1. Perform tradeoff studies between the alternative solutions to decide which solution or solutions meet the needs.

2. Decide upon and select the most promising solutions for further analysis and tradeoff studies.

3. Decide to prototype the selected solutions for further evaluation. Halt the process if infeasible.

4. Decide and select the final solution.

Example: Perhaps a very simplified example will clarify these steps:

Problem Analysis

Objective and scope: to carry 400 passengers in comfort to any point on the globe within 10 hours.

Prior solutions: Boeing 747, 20 to 24 hours, and one stop for refueling. B-2 Bomber flying wing, which requires multiple in-air refuelings to extend its range.

Possible Solutions: The only practical solution at this time is to design a better commercial transport plane, and more efficient engines. Configuration possibilities are basically twofold: 1) a conventional aerodynamic design; and, 2) a more efficient aerodynamic design, such as a flying wing. Current jet engines cannot achieve the fuel economy needed for over Mach 1 flight for 15 thousand miles, which means a new state of the art engine development is necessary. In-air refueling is not to be considered. Consideration of the impact on ground handling must be factored into the analysis.

Passenger comfort and a pleasing experience is a heavy constraint.


Decide between conventional and unconventional aerodynamic configurations by modeling and wind tunnel analysis, followed by a possible prototyping flyoff between competitive designs using available engines. Decide whether small scale models of the airframes would suffice to decide between the two configurations, or should the two airframes be built full scale.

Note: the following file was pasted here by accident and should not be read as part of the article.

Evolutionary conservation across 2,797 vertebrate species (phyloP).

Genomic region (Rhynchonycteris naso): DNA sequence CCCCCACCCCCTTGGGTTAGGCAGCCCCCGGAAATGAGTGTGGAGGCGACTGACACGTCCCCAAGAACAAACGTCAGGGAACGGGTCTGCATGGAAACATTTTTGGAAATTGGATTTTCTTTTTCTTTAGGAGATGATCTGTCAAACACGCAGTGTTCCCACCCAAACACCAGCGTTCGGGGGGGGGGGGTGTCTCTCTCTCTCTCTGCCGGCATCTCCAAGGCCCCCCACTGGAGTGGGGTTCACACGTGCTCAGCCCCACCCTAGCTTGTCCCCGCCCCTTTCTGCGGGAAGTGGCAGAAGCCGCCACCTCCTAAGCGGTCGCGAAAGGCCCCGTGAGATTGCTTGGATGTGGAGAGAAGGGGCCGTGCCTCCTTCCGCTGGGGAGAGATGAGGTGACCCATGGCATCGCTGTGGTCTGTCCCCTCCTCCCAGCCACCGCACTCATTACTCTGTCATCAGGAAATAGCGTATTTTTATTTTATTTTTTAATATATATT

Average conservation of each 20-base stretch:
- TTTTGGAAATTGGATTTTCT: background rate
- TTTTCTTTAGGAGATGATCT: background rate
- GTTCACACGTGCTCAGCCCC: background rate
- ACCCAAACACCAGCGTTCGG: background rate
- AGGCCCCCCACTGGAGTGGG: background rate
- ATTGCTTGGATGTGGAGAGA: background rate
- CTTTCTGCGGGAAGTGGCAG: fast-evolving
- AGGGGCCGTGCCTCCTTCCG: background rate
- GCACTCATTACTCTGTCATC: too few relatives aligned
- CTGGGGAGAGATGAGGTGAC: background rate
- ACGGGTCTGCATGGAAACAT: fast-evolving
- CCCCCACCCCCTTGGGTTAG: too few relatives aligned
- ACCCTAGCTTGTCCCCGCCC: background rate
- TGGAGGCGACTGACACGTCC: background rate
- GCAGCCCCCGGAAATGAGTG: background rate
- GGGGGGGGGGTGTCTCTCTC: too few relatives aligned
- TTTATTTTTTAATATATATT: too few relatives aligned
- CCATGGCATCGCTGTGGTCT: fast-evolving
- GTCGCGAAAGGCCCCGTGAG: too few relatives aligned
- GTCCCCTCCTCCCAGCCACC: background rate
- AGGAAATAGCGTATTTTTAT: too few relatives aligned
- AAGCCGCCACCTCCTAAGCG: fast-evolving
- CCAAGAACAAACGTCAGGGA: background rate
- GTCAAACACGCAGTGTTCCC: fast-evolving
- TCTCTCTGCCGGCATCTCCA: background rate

Decide between feasible competitive engine designs through analysis of competing designs, and possibly a run-off test between prototypes. Constraints here include meeting the installation requirements of the airframes under consideration. (If no feasible engine design is forthcoming, the problem is over.)
Decide between competitive proposals from aircraft builders for the prototype developments.

Decide whether to extend the competition to include more than one airframe and engine selection, or to go ahead with detailed design, development, test and pre-production prototyping of only a single solution.

Decide the final solution, in this case, say, a four-engine 400 seat conventional configuration. This was decided basically on the needs for ground handling at terminals and the width of the wings, and (partially, shall we say) on the criteria for passenger comfort and a pleasing experience, since the wing configuration does not allow for as adequate a passenger viewing experience as does the conventional design.